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Seagate 7200RPM Desktop Solid State Hybrid Drive

Slapshot1188Slapshot1188 Boca Raton, FLPosts: 6,240Member Epic


Building a new PC.. mighty tempted to get this in place of a true SSD.  It's for my son so I have worries that he would have difficulty managing an SSD.  Speed reviews on this say that it gets faster and faster as more files get stored in the NAND memory.  Not quite as fast as an SSD but much faster than a normal 7200 RPM drive.


Anyone have one of these?


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  • QuizzicalQuizzical Posts: 17,357Member Epic

    Don't.  It's only slightly better than a 7200 RPM hard drive.  You can do lab tests where you load one program, reboot, load the same program, reboot, load the same program, and so forth, and it does perform pretty decently.  But throw real-world scenarios at it and it doesn't offer so much of an advantage.

    There are several problems:

    1)  The NAND flash is purely a read cache.  Writes don't benefit.  At all.  Ever.

    2)  There's only 8 GB of NAND flash.  So most of the things that you load won't benefit.

    3)  If you defragment the drive, you wipe the cache and the performance boost gets wiped out.  If you don't defragment the drive regularly, then it gets rather fragmented, and performs worse than a properly defragmented 7200 RPM drive.

    With the focus on the NAND flash, for reads and writes that don't use the cache (and remember, this is all writes, period), it might not be as optimized as other 7200 RPM hard drives.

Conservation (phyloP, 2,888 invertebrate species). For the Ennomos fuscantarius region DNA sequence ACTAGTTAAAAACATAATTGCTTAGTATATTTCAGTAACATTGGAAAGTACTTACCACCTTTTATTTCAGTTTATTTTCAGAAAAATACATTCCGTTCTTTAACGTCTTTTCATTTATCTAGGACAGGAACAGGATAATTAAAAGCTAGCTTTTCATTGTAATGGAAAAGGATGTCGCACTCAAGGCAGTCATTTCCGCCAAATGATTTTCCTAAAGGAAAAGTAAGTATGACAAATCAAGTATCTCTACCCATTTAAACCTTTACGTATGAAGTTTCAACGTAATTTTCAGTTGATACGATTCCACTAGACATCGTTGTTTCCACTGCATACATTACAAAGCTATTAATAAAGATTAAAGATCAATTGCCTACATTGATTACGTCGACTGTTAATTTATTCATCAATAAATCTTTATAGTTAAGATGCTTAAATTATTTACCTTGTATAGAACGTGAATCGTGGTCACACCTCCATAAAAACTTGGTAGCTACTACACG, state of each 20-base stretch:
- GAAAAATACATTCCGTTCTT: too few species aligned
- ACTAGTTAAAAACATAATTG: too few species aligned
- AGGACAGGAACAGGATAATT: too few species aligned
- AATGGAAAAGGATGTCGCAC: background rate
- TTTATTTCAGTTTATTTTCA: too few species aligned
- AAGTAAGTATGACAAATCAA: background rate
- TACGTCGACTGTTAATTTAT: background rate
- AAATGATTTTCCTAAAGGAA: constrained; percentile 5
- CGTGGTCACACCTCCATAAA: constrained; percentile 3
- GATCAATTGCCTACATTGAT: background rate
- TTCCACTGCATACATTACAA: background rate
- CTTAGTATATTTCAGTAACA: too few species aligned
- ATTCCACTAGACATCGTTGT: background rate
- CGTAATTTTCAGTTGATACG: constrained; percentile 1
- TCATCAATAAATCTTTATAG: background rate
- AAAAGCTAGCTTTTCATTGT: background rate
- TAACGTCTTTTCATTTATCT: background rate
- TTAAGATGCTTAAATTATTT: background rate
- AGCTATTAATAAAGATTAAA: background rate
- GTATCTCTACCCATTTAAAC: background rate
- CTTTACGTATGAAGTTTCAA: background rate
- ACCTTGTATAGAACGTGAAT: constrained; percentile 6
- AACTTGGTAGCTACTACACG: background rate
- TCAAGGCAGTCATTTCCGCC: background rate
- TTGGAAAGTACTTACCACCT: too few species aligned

The only circumstances that I could understand buying a hybrid drive are:

    1)  It's for a laptop, you only have physical space for one drive, and need more capacity than you can afford in an SSD, or

    2)  You don't pay much of a price premium to get it.

    Neither of those apply in your case; you're paying about an extra $40 as compared to an ordinary 2 TB 7200 RPM hard drive.

    Hybrid drives aren't intrinsically a dumb idea; Apple actually has some that are better.  But in order to do it right, you need:

    1)  For the NAND flash to be able to act as a write cache, not purely a read cache,

    2)  For the NAND flash to retain its cache even if you defragment the hard drive,

    3)  At least 32 GB of NAND flash, and

    4)  To not mess up anything else that Seagate didn't with their early hybrid drives.

    Option (4) might sound trivial, but I wouldn't be so sure after Seagate flagrantly failed (1) - (3).

    Seagate recently launched some decent SSDs, so they're getting that figured out and might have a worthwhile hybrid drive eventually.  But they're not there yet.  Not even close.

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